2. Communication: using oral, written and interpersonal communication to inform, motivate and effect change.

  • Use appropriate language and formats including written, visual, oral and graphical forms to communicate with a range of audience.
  • Generate, analyse and present key information in a professional manner with evidence from local, national, and international contributions and contexts.

3. Digital literacy: using technologies to find, use and disseminate information.

  • Use well developed technical skills and judgement to locate, analyse and synthesise information and responsibly disseminate information using a variety of tools and techniques.

4. Critical thinking: evaluating information using critical and analytical thinking and judgment.

  • Locate and evaluate scientific information from multiple sources and use scientific methods and frameworks to structure and plan observations, experimentation, fieldwork investigations and to undertake environmental impact and risk assessment.
  • Use critical and analytical thinking and judgement to analyse, synthesise and generate an integrated knowledge, formulate hypotheses and test them against evidence-based scientific concepts and principles in the context of aquatic environment.

5. Problem solving: creating solutions to authentic (real world and ill-defined) problems.

  • Identify possible causes, effects and underlying environmental problems, brainstorm potential solutions, and develop criteria for evaluating those solutions.
  • Provide specialist advice to solve environmental problems by designing and planning investigations and using scientific tools and techniques to apply systems and management perspectives to formulate future sustainability and conservation solutions to problems.

6. Self-management: working and learning independently, and taking responsibility for personal actions.

  • Work independently and responsibly with initiative and judgement to function safely and professionally in a manner that assimilates feedback and incorporates refection for future learning and ethical practice.

7. Teamwork: working and learning with others from different disciplines and backgrounds.

  • Collaboratively work with others in order to critically analyse, problem solve, develop and manage plans for generating sustainable processes and solutions to manage and conserve the environment.

8. Global citizenship: engaging ethically and productively in the professional context and with diverse communities and cultures in a global context

  • Adopt and value multidisciplinary knowledge and perspectives for evaluating, integrating and incorporating strategies and solutions in scoping, planning and managing alternative sustainable solutions from local to global environmental problems.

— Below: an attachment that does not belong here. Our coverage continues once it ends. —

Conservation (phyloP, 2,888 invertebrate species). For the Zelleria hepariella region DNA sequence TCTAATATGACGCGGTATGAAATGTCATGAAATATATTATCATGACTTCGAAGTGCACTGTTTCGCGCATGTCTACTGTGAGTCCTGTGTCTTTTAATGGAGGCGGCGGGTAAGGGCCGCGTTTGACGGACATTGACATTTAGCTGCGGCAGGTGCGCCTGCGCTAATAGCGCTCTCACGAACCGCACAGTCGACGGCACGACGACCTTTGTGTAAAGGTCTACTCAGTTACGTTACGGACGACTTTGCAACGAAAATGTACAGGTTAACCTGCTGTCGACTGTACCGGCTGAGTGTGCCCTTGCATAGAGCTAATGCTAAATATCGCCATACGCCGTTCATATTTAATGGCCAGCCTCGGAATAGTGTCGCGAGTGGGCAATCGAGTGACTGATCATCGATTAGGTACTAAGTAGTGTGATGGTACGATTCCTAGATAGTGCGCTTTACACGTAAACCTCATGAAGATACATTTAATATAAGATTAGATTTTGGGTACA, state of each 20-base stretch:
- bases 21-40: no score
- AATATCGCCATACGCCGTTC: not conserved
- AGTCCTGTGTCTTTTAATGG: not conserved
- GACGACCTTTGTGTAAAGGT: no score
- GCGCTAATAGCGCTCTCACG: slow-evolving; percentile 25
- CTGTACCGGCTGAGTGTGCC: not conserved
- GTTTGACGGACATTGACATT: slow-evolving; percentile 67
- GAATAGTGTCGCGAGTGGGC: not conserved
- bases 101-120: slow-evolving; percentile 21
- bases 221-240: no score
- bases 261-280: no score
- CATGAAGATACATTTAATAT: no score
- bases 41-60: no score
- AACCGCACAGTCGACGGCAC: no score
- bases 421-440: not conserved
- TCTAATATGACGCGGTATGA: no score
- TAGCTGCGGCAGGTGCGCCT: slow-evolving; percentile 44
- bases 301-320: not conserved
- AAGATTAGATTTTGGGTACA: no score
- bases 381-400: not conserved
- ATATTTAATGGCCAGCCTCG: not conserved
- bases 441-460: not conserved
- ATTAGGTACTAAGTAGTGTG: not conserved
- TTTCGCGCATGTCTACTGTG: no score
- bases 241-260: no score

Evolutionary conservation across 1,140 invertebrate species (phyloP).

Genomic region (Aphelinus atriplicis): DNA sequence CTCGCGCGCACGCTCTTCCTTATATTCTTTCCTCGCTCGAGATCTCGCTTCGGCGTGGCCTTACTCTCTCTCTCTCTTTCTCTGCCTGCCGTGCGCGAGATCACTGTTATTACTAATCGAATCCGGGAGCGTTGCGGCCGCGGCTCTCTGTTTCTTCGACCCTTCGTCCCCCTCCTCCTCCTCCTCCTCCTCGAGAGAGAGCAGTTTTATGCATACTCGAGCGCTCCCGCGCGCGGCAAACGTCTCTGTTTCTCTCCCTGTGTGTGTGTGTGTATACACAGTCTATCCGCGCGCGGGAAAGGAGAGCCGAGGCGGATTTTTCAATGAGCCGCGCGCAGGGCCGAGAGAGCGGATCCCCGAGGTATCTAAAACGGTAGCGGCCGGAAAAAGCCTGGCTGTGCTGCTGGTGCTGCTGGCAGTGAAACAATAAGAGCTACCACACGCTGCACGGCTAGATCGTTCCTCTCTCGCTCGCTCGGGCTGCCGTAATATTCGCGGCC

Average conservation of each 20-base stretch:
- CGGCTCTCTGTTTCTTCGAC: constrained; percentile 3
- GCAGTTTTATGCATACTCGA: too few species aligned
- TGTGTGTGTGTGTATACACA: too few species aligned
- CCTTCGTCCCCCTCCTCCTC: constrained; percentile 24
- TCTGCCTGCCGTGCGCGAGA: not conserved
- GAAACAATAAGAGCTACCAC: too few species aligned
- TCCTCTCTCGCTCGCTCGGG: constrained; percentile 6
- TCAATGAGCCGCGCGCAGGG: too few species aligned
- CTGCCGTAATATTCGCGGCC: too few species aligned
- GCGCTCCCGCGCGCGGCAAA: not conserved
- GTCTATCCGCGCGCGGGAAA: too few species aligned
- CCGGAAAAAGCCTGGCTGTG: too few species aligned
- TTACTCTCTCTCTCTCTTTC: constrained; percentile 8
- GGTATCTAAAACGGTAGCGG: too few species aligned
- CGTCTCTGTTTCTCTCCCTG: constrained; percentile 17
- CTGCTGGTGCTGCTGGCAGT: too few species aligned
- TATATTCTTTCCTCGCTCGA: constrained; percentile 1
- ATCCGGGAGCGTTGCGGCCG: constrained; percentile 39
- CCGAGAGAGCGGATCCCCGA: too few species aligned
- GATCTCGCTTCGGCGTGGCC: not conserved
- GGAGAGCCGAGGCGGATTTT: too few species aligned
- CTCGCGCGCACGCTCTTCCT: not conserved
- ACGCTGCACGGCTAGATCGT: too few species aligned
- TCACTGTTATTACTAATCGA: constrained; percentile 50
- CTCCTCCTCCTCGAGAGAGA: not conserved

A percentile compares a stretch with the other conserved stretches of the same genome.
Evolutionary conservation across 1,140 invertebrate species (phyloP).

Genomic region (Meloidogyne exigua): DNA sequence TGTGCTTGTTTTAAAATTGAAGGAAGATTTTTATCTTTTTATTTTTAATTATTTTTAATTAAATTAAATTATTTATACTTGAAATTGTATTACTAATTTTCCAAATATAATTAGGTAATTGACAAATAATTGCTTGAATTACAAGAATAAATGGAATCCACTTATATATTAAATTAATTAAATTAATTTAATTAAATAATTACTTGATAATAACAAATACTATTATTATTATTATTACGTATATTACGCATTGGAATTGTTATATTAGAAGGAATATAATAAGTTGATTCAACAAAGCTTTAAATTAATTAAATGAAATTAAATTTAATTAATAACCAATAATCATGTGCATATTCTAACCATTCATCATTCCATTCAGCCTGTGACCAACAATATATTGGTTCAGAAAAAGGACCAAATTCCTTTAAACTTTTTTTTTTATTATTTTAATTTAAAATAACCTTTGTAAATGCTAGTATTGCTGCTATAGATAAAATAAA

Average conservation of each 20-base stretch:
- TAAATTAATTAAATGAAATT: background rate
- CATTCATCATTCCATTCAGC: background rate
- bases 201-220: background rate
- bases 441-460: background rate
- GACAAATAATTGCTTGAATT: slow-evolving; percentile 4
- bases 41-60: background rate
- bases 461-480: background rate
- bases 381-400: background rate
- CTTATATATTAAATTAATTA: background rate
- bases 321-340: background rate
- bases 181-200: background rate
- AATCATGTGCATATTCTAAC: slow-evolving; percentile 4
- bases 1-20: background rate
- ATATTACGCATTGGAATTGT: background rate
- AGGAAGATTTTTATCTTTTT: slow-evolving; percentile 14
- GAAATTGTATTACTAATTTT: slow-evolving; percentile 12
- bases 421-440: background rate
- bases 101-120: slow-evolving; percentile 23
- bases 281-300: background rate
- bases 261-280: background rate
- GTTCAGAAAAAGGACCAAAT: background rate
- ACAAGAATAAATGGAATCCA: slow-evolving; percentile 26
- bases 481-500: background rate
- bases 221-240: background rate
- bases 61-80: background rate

Approved by Faculty Board 14 July 2016

Course Structure

To complete the Bachelor of Environmental Science (Marine Biology), students must attain 24 credit points. Most units (think of units as ‘subjects’) are equal to 1 credit point. So that means in order to gain 24 credit points, you’ll need to study 24 units (AKA ‘subjects’) over your entire degree. Most students choose to study 4 units per trimester, and usually undertake two trimesters each year.

The 24 credit points include 21 core units (these are compulsory) and 3 elective units (you can choose which ones to study).

21

Core units

3

Elective units

24

Total units

Core

Level 1 - Trimester 1

  • Ecology and the Environment SLE103
  • Cells and Genes SLE111
  • Chemistry in Our World SLE133
  • Introduction to Statistics and Data Analysis SIT191
  • Laboratory and Fieldwork Safety Induction Program SLE010 (0 credit points)
  • Level 1 - Trimester 2

  • Biology: Form and Function SLE132
  • Human Impacts - Pollution SLE105
  • The Blue Planet: Water and Life SLE104 *
  • Physics for the Life Sciences SLE123
  • Introduction to Work Placements STP010 (0 credit points)
  • * SLE104 The Blue Planet: Water and Life is offered in trimester 2 at Warrnambool and trimester 3 at Waurn Ponds (Geelong)


    Level 2 - Trimester 1

  • Marine Invertebrates SLE219
  • Marine Botany SLE265
  • Marine and Coastal Ecosystems SLE263
  • Aquaculture and the Environment SLE262
  • Level 2 - Trimester 2

  • Diversity of Fishes SLE261
  • Water Quality and Ecological Health SLE223
  • Aquatic Ecology SLE244
  • plus one elective unit


    Level 3 - Trimester 1

  • Professional Practice SLE301 #
  • Freshwater Biology SLE348
  • Geographic Information Systems: Uses in Aquatic Environments SLE304
  • plus one elective unit

    Level 3 - Trimester 2

  • Comparative Animal Physiology SLE315
  • Environmental Planning - Catchments to Coast SLE319
  • Human Impacts - Ecotoxicology and Risk Assessment SLE325
  • plus one elective unit

    # Must have successfully completed STP010 Introduction to Work Placements (0 credit point unit)

    Electives

    Select from a range of elective units offered across many courses. In some cases you may even be able to choose elective units from a completely different discipline area (subject to meeting unit requirements).

    How to apply

    Apply through VTAC

    Applications for study for Trimester 1 must be made through the Victorian Tertiary Admission Centre (VTAC). For more information refer to VTAC